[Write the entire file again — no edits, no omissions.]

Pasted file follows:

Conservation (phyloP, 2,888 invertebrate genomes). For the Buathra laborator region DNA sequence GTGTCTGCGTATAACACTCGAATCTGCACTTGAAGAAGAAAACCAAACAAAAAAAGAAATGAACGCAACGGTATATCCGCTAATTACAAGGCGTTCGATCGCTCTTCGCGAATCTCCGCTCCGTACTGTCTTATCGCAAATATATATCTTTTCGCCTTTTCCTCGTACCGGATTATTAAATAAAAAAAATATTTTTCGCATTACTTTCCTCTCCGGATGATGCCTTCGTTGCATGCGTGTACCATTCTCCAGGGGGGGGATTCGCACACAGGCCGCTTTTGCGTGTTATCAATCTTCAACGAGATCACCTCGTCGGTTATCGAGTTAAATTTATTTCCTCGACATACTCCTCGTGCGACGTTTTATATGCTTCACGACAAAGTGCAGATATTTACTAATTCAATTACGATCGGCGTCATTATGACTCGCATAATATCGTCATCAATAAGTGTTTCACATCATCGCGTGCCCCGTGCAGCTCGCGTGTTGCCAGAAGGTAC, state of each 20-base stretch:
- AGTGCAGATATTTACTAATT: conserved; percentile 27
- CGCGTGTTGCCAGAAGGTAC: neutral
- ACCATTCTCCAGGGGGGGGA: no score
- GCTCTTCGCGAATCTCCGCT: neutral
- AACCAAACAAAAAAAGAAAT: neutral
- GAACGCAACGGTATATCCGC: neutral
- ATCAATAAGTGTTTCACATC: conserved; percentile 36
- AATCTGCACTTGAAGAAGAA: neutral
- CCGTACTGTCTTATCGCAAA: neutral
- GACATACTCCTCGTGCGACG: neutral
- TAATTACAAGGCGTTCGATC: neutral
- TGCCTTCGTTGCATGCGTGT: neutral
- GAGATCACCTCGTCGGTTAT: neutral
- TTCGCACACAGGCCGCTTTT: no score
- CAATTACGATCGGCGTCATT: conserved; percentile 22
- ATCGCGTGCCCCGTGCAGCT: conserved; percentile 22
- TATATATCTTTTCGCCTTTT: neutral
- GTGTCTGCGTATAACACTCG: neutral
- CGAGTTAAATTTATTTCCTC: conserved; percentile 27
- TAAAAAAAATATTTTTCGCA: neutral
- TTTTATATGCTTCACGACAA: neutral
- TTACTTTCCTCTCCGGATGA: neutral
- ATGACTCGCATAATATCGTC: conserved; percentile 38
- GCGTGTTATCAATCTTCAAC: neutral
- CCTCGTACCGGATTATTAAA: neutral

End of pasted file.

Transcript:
Conservation (phyloP, 2,888 invertebrate genomes). For the Buathra laborator region DNA sequence GTGTCTGCGTATAACACTCGAATCTGCACTTGAAGAAGAAAACCAAACAAAAAAAGAAATGAACGCAACGGTATATCCGCTAATTACAAGGCGTTCGATCGCTCTTCGCGAATCTCCGCTCCGTACTGTCTTATCGCAAATATATATCTTTTCGCCTTTTCCTCGTACCGGATTATTAAATAAAAAAAATATTTTTCGCATTACTTTCCTCTCCGGATGATGCCTTCGTTGCATGCGTGTACCATTCTCCAGGGGGGGGATTCGCACACAGGCCGCTTTTGCGTGTTATCAATCTTCAACGAGATCACCTCGTCGGTTATCGAGTTAAATTTATTTCCTCGACATACTCCTCGTGCGACGTTTTATATGCTTCACGACAAAGTGCAGATATTTACTAATTCAATTACGATCGGCGTCATTATGACTCGCATAATATCGTCATCAATAAGTGTTTCACATCATCGCGTGCCCCGTGCAGCTCGCGTGTTGCCAGAAGGTAC, state of each 20-base stretch:
- AGTGCAGATATTTACTAATT: conserved; percentile 27
- CGCGTGTTGCCAGAAGGTAC: neutral
- ACCATTCTCCAGGGGGGGGA: no score
- GCTCTTCGCGAATCTCCGCT: neutral
- AACCAAACAAAAAAAGAAAT: neutral
- GAACGCAACGGTATATCCGC: neutral
- ATCAATAAGTGTTTCACATC: conserved; percentile 36
- AATCTGCACTTGAAGAAGAA: neutral
- CCGTACTGTCTTATCGCAAA: neutral
- GACATACTCCTCGTGCGACG: neutral
- TAATTACAAGGCGTTCGATC: neutral
- TGCCTTCGTTGCATGCGTGT: neutral
- GAGATCACCTCGTCGGTTAT: neutral
- TTCGCACACAGGCCGCTTTT: no score
- CAATTACGATCGGCGTCATT: conserved; percentile 22
- ATCGCGTGCCCCGTGCAGCT: conserved; percentile 22
- TATATATCTTTTCGCCTTTT: neutral
- GTGTCTGCGTATAACACTCG: neutral
- CGAGTTAAATTTATTTCCTC: conserved; percentile 27
- TAAAAAAAATATTTTTCGCA: neutral
- TTTTATATGCTTCACGACAA: neutral
- TTACTTTCCTCTCCGGATGA: neutral
- ATGACTCGCATAATATCGTC: conserved; percentile 38
- GCGTGTTATCAATCTTCAAC: neutral
- CCTCGTACCGGATTATTAAA: neutral